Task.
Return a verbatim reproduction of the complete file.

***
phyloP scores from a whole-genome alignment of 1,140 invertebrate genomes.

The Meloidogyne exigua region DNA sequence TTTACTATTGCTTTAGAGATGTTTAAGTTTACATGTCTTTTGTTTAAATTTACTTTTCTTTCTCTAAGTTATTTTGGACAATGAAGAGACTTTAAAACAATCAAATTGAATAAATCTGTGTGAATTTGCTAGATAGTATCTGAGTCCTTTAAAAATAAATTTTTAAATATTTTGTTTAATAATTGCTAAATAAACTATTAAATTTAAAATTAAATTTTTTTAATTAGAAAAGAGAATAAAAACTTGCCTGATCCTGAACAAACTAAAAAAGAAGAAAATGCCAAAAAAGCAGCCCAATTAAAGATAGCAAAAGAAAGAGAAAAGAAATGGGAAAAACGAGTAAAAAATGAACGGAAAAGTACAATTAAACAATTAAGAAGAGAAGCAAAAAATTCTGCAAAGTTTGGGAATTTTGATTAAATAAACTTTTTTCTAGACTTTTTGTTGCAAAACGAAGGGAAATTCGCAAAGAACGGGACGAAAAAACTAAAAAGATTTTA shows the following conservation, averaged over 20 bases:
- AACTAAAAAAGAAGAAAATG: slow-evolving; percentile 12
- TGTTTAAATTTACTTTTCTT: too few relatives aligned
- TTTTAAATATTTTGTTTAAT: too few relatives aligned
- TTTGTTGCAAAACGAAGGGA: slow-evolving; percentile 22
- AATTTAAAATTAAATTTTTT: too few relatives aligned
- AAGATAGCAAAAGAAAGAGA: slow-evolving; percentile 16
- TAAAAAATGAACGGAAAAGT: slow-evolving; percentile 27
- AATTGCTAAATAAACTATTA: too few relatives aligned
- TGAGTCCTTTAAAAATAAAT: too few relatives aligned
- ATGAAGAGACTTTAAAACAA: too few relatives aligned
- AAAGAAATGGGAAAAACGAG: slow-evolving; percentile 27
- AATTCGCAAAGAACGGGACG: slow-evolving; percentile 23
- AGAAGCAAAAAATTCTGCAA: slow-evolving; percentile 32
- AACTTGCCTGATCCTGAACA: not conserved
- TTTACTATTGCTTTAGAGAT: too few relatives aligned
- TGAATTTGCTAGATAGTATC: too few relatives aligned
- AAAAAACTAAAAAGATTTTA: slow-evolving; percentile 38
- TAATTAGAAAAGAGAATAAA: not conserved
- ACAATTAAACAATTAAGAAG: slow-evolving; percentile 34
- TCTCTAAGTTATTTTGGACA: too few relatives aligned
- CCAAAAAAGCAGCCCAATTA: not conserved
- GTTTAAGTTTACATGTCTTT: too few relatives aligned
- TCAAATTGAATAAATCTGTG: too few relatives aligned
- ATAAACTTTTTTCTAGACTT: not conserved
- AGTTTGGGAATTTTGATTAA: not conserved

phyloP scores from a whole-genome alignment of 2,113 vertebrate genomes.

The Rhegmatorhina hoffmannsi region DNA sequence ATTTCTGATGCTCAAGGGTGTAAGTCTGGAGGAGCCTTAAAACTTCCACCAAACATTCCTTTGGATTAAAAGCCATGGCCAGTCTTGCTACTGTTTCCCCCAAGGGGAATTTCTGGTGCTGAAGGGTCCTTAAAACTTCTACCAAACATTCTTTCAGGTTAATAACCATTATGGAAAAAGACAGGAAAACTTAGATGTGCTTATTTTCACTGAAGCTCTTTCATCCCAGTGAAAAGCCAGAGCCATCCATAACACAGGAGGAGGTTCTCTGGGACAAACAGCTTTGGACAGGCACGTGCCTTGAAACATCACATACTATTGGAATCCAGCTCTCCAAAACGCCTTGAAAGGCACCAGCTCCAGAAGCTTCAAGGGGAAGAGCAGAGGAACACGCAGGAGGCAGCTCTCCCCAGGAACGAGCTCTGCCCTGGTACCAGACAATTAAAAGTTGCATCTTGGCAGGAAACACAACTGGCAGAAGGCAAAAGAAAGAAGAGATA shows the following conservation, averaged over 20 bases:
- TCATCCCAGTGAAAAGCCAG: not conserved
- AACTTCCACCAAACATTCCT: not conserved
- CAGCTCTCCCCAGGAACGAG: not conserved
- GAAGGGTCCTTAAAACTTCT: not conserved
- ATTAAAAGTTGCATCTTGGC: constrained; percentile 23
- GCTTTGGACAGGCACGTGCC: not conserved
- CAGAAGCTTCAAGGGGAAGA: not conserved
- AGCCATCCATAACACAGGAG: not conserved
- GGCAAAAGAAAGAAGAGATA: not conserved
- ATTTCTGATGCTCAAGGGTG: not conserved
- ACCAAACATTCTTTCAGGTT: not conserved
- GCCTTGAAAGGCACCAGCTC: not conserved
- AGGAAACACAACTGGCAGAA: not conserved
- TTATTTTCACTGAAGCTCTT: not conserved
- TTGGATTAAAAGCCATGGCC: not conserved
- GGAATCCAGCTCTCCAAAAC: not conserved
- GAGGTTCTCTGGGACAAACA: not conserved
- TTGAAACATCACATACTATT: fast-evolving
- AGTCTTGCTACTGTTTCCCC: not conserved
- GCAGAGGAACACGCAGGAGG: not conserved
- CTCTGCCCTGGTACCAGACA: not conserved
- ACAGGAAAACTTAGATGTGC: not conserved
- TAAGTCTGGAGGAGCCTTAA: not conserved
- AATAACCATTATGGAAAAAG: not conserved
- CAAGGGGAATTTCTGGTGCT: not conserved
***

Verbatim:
phyloP scores from a whole-genome alignment of 1,140 invertebrate genomes.

The Meloidogyne exigua region DNA sequence TTTACTATTGCTTTAGAGATGTTTAAGTTTACATGTCTTTTGTTTAAATTTACTTTTCTTTCTCTAAGTTATTTTGGACAATGAAGAGACTTTAAAACAATCAAATTGAATAAATCTGTGTGAATTTGCTAGATAGTATCTGAGTCCTTTAAAAATAAATTTTTAAATATTTTGTTTAATAATTGCTAAATAAACTATTAAATTTAAAATTAAATTTTTTTAATTAGAAAAGAGAATAAAAACTTGCCTGATCCTGAACAAACTAAAAAAGAAGAAAATGCCAAAAAAGCAGCCCAATTAAAGATAGCAAAAGAAAGAGAAAAGAAATGGGAAAAACGAGTAAAAAATGAACGGAAAAGTACAATTAAACAATTAAGAAGAGAAGCAAAAAATTCTGCAAAGTTTGGGAATTTTGATTAAATAAACTTTTTTCTAGACTTTTTGTTGCAAAACGAAGGGAAATTCGCAAAGAACGGGACGAAAAAACTAAAAAGATTTTA shows the following conservation, averaged over 20 bases:
- AACTAAAAAAGAAGAAAATG: slow-evolving; percentile 12
- TGTTTAAATTTACTTTTCTT: too few relatives aligned
- TTTTAAATATTTTGTTTAAT: too few relatives aligned
- TTTGTTGCAAAACGAAGGGA: slow-evolving; percentile 22
- AATTTAAAATTAAATTTTTT: too few relatives aligned
- AAGATAGCAAAAGAAAGAGA: slow-evolving; percentile 16
- TAAAAAATGAACGGAAAAGT: slow-evolving; percentile 27
- AATTGCTAAATAAACTATTA: too few relatives aligned
- TGAGTCCTTTAAAAATAAAT: too few relatives aligned
- ATGAAGAGACTTTAAAACAA: too few relatives aligned
- AAAGAAATGGGAAAAACGAG: slow-evolving; percentile 27
- AATTCGCAAAGAACGGGACG: slow-evolving; percentile 23
- AGAAGCAAAAAATTCTGCAA: slow-evolving; percentile 32
- AACTTGCCTGATCCTGAACA: not conserved
- TTTACTATTGCTTTAGAGAT: too few relatives aligned
- TGAATTTGCTAGATAGTATC: too few relatives aligned
- AAAAAACTAAAAAGATTTTA: slow-evolving; percentile 38
- TAATTAGAAAAGAGAATAAA: not conserved
- ACAATTAAACAATTAAGAAG: slow-evolving; percentile 34
- TCTCTAAGTTATTTTGGACA: too few relatives aligned
- CCAAAAAAGCAGCCCAATTA: not conserved
- GTTTAAGTTTACATGTCTTT: too few relatives aligned
- TCAAATTGAATAAATCTGTG: too few relatives aligned
- ATAAACTTTTTTCTAGACTT: not conserved
- AGTTTGGGAATTTTGATTAA: not conserved

phyloP scores from a whole-genome alignment of 2,113 vertebrate genomes.

The Rhegmatorhina hoffmannsi region DNA sequence ATTTCTGATGCTCAAGGGTGTAAGTCTGGAGGAGCCTTAAAACTTCCACCAAACATTCCTTTGGATTAAAAGCCATGGCCAGTCTTGCTACTGTTTCCCCCAAGGGGAATTTCTGGTGCTGAAGGGTCCTTAAAACTTCTACCAAACATTCTTTCAGGTTAATAACCATTATGGAAAAAGACAGGAAAACTTAGATGTGCTTATTTTCACTGAAGCTCTTTCATCCCAGTGAAAAGCCAGAGCCATCCATAACACAGGAGGAGGTTCTCTGGGACAAACAGCTTTGGACAGGCACGTGCCTTGAAACATCACATACTATTGGAATCCAGCTCTCCAAAACGCCTTGAAAGGCACCAGCTCCAGAAGCTTCAAGGGGAAGAGCAGAGGAACACGCAGGAGGCAGCTCTCCCCAGGAACGAGCTCTGCCCTGGTACCAGACAATTAAAAGTTGCATCTTGGCAGGAAACACAACTGGCAGAAGGCAAAAGAAAGAAGAGATA shows the following conservation, averaged over 20 bases:
- TCATCCCAGTGAAAAGCCAG: not conserved
- AACTTCCACCAAACATTCCT: not conserved
- CAGCTCTCCCCAGGAACGAG: not conserved
- GAAGGGTCCTTAAAACTTCT: not conserved
- ATTAAAAGTTGCATCTTGGC: constrained; percentile 23
- GCTTTGGACAGGCACGTGCC: not conserved
- CAGAAGCTTCAAGGGGAAGA: not conserved
- AGCCATCCATAACACAGGAG: not conserved
- GGCAAAAGAAAGAAGAGATA: not conserved
- ATTTCTGATGCTCAAGGGTG: not conserved
- ACCAAACATTCTTTCAGGTT: not conserved
- GCCTTGAAAGGCACCAGCTC: not conserved
- AGGAAACACAACTGGCAGAA: not conserved
- TTATTTTCACTGAAGCTCTT: not conserved
- TTGGATTAAAAGCCATGGCC: not conserved
- GGAATCCAGCTCTCCAAAAC: not conserved
- GAGGTTCTCTGGGACAAACA: not conserved
- TTGAAACATCACATACTATT: fast-evolving
- AGTCTTGCTACTGTTTCCCC: not conserved
- GCAGAGGAACACGCAGGAGG: not conserved
- CTCTGCCCTGGTACCAGACA: not conserved
- ACAGGAAAACTTAGATGTGC: not conserved
- TAAGTCTGGAGGAGCCTTAA: not conserved
- AATAACCATTATGGAAAAAG: not conserved
- CAAGGGGAATTTCTGGTGCT: not conserved